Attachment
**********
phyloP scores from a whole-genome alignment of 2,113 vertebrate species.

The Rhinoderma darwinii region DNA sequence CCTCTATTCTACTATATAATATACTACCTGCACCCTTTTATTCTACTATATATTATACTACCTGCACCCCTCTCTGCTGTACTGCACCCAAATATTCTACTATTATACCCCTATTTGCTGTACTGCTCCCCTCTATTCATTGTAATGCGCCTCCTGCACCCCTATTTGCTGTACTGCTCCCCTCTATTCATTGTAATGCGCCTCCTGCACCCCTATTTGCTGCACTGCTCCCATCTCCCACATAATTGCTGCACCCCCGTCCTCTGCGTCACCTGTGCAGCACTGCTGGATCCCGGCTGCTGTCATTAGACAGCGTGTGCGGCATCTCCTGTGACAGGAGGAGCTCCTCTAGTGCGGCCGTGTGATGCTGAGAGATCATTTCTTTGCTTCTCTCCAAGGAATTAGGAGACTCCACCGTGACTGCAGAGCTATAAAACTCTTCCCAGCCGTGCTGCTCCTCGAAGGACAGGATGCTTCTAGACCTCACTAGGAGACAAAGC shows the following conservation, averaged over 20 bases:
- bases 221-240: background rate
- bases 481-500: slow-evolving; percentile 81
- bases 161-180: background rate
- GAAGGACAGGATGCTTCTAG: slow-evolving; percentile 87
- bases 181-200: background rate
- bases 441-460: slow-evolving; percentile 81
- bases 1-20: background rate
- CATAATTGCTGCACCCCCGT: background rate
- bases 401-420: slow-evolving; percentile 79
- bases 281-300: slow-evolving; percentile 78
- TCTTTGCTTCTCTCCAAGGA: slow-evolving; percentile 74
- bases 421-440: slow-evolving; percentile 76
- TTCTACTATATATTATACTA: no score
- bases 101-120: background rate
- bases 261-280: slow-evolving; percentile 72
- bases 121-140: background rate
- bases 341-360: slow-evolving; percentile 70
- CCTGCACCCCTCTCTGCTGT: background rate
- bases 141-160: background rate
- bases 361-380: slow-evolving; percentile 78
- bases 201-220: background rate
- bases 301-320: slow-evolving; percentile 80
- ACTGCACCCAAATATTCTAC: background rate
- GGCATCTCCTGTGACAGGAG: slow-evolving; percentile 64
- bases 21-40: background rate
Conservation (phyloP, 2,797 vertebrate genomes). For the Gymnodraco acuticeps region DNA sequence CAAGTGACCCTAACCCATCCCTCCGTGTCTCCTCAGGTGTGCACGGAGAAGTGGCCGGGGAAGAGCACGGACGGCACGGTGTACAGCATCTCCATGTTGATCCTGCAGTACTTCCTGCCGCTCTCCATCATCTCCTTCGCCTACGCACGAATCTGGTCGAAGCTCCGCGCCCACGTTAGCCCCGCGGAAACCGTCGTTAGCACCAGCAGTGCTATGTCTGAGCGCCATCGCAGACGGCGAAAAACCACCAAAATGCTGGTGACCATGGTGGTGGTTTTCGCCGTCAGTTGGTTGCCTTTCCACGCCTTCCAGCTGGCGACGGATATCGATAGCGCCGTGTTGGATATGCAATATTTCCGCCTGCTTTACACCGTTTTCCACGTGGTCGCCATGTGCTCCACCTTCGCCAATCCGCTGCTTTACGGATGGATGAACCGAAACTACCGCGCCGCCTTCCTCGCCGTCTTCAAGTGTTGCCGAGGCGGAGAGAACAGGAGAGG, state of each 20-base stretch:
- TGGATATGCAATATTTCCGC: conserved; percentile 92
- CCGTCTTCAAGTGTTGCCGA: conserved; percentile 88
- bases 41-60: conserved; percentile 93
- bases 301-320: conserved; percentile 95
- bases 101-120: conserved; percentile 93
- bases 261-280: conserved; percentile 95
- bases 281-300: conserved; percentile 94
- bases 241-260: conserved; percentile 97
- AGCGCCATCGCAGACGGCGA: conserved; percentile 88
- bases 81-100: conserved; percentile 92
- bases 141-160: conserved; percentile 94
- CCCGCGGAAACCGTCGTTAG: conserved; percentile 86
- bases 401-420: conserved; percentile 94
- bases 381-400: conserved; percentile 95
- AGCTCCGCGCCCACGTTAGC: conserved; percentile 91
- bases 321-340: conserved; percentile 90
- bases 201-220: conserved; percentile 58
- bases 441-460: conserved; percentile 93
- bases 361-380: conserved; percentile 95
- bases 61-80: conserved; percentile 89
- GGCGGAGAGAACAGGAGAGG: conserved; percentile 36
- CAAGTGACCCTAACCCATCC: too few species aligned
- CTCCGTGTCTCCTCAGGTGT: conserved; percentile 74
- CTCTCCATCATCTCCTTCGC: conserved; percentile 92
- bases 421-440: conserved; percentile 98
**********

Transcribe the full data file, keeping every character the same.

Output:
phyloP scores from a whole-genome alignment of 2,113 vertebrate species.

The Rhinoderma darwinii region DNA sequence CCTCTATTCTACTATATAATATACTACCTGCACCCTTTTATTCTACTATATATTATACTACCTGCACCCCTCTCTGCTGTACTGCACCCAAATATTCTACTATTATACCCCTATTTGCTGTACTGCTCCCCTCTATTCATTGTAATGCGCCTCCTGCACCCCTATTTGCTGTACTGCTCCCCTCTATTCATTGTAATGCGCCTCCTGCACCCCTATTTGCTGCACTGCTCCCATCTCCCACATAATTGCTGCACCCCCGTCCTCTGCGTCACCTGTGCAGCACTGCTGGATCCCGGCTGCTGTCATTAGACAGCGTGTGCGGCATCTCCTGTGACAGGAGGAGCTCCTCTAGTGCGGCCGTGTGATGCTGAGAGATCATTTCTTTGCTTCTCTCCAAGGAATTAGGAGACTCCACCGTGACTGCAGAGCTATAAAACTCTTCCCAGCCGTGCTGCTCCTCGAAGGACAGGATGCTTCTAGACCTCACTAGGAGACAAAGC shows the following conservation, averaged over 20 bases:
- bases 221-240: background rate
- bases 481-500: slow-evolving; percentile 81
- bases 161-180: background rate
- GAAGGACAGGATGCTTCTAG: slow-evolving; percentile 87
- bases 181-200: background rate
- bases 441-460: slow-evolving; percentile 81
- bases 1-20: background rate
- CATAATTGCTGCACCCCCGT: background rate
- bases 401-420: slow-evolving; percentile 79
- bases 281-300: slow-evolving; percentile 78
- TCTTTGCTTCTCTCCAAGGA: slow-evolving; percentile 74
- bases 421-440: slow-evolving; percentile 76
- TTCTACTATATATTATACTA: no score
- bases 101-120: background rate
- bases 261-280: slow-evolving; percentile 72
- bases 121-140: background rate
- bases 341-360: slow-evolving; percentile 70
- CCTGCACCCCTCTCTGCTGT: background rate
- bases 141-160: background rate
- bases 361-380: slow-evolving; percentile 78
- bases 201-220: background rate
- bases 301-320: slow-evolving; percentile 80
- ACTGCACCCAAATATTCTAC: background rate
- GGCATCTCCTGTGACAGGAG: slow-evolving; percentile 64
- bases 21-40: background rate
Conservation (phyloP, 2,797 vertebrate genomes). For the Gymnodraco acuticeps region DNA sequence CAAGTGACCCTAACCCATCCCTCCGTGTCTCCTCAGGTGTGCACGGAGAAGTGGCCGGGGAAGAGCACGGACGGCACGGTGTACAGCATCTCCATGTTGATCCTGCAGTACTTCCTGCCGCTCTCCATCATCTCCTTCGCCTACGCACGAATCTGGTCGAAGCTCCGCGCCCACGTTAGCCCCGCGGAAACCGTCGTTAGCACCAGCAGTGCTATGTCTGAGCGCCATCGCAGACGGCGAAAAACCACCAAAATGCTGGTGACCATGGTGGTGGTTTTCGCCGTCAGTTGGTTGCCTTTCCACGCCTTCCAGCTGGCGACGGATATCGATAGCGCCGTGTTGGATATGCAATATTTCCGCCTGCTTTACACCGTTTTCCACGTGGTCGCCATGTGCTCCACCTTCGCCAATCCGCTGCTTTACGGATGGATGAACCGAAACTACCGCGCCGCCTTCCTCGCCGTCTTCAAGTGTTGCCGAGGCGGAGAGAACAGGAGAGG, state of each 20-base stretch:
- TGGATATGCAATATTTCCGC: conserved; percentile 92
- CCGTCTTCAAGTGTTGCCGA: conserved; percentile 88
- bases 41-60: conserved; percentile 93
- bases 301-320: conserved; percentile 95
- bases 101-120: conserved; percentile 93
- bases 261-280: conserved; percentile 95
- bases 281-300: conserved; percentile 94
- bases 241-260: conserved; percentile 97
- AGCGCCATCGCAGACGGCGA: conserved; percentile 88
- bases 81-100: conserved; percentile 92
- bases 141-160: conserved; percentile 94
- CCCGCGGAAACCGTCGTTAG: conserved; percentile 86
- bases 401-420: conserved; percentile 94
- bases 381-400: conserved; percentile 95
- AGCTCCGCGCCCACGTTAGC: conserved; percentile 91
- bases 321-340: conserved; percentile 90
- bases 201-220: conserved; percentile 58
- bases 441-460: conserved; percentile 93
- bases 361-380: conserved; percentile 95
- bases 61-80: conserved; percentile 89
- GGCGGAGAGAACAGGAGAGG: conserved; percentile 36
- CAAGTGACCCTAACCCATCC: too few species aligned
- CTCCGTGTCTCCTCAGGTGT: conserved; percentile 74
- CTCTCCATCATCTCCTTCGC: conserved; percentile 92
- bases 421-440: conserved; percentile 98